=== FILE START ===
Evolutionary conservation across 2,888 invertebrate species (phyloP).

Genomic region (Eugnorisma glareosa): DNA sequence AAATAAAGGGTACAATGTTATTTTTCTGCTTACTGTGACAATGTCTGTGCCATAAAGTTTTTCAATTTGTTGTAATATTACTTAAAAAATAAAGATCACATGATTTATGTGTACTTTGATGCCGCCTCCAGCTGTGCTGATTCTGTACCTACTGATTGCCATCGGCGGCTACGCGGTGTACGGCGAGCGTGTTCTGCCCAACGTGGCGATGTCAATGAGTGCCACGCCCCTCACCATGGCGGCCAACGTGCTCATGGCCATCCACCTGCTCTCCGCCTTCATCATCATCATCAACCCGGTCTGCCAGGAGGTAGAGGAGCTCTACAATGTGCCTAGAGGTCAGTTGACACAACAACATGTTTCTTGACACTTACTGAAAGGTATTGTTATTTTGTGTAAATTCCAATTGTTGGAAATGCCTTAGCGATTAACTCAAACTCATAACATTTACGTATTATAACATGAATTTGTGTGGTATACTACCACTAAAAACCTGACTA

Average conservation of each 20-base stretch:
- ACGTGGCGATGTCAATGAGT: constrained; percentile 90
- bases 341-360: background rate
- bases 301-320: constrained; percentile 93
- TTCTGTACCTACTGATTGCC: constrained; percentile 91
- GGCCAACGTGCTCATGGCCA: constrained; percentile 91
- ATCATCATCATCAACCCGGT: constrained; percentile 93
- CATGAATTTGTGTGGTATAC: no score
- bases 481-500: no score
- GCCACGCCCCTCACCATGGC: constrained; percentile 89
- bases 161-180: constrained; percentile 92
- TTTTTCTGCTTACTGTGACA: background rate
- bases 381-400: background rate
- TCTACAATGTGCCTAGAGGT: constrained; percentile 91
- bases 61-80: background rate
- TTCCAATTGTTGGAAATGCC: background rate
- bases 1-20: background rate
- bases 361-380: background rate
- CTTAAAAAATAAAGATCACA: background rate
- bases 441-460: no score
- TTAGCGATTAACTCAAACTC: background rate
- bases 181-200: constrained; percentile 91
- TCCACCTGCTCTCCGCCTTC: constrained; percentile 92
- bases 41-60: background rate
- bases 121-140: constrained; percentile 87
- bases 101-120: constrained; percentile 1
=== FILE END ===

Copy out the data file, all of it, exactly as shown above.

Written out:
Evolutionary conservation across 2,888 invertebrate species (phyloP).

Genomic region (Eugnorisma glareosa): DNA sequence AAATAAAGGGTACAATGTTATTTTTCTGCTTACTGTGACAATGTCTGTGCCATAAAGTTTTTCAATTTGTTGTAATATTACTTAAAAAATAAAGATCACATGATTTATGTGTACTTTGATGCCGCCTCCAGCTGTGCTGATTCTGTACCTACTGATTGCCATCGGCGGCTACGCGGTGTACGGCGAGCGTGTTCTGCCCAACGTGGCGATGTCAATGAGTGCCACGCCCCTCACCATGGCGGCCAACGTGCTCATGGCCATCCACCTGCTCTCCGCCTTCATCATCATCATCAACCCGGTCTGCCAGGAGGTAGAGGAGCTCTACAATGTGCCTAGAGGTCAGTTGACACAACAACATGTTTCTTGACACTTACTGAAAGGTATTGTTATTTTGTGTAAATTCCAATTGTTGGAAATGCCTTAGCGATTAACTCAAACTCATAACATTTACGTATTATAACATGAATTTGTGTGGTATACTACCACTAAAAACCTGACTA

Average conservation of each 20-base stretch:
- ACGTGGCGATGTCAATGAGT: constrained; percentile 90
- bases 341-360: background rate
- bases 301-320: constrained; percentile 93
- TTCTGTACCTACTGATTGCC: constrained; percentile 91
- GGCCAACGTGCTCATGGCCA: constrained; percentile 91
- ATCATCATCATCAACCCGGT: constrained; percentile 93
- CATGAATTTGTGTGGTATAC: no score
- bases 481-500: no score
- GCCACGCCCCTCACCATGGC: constrained; percentile 89
- bases 161-180: constrained; percentile 92
- TTTTTCTGCTTACTGTGACA: background rate
- bases 381-400: background rate
- TCTACAATGTGCCTAGAGGT: constrained; percentile 91
- bases 61-80: background rate
- TTCCAATTGTTGGAAATGCC: background rate
- bases 1-20: background rate
- bases 361-380: background rate
- CTTAAAAAATAAAGATCACA: background rate
- bases 441-460: no score
- TTAGCGATTAACTCAAACTC: background rate
- bases 181-200: constrained; percentile 91
- TCCACCTGCTCTCCGCCTTC: constrained; percentile 92
- bases 41-60: background rate
- bases 121-140: constrained; percentile 87
- bases 101-120: constrained; percentile 1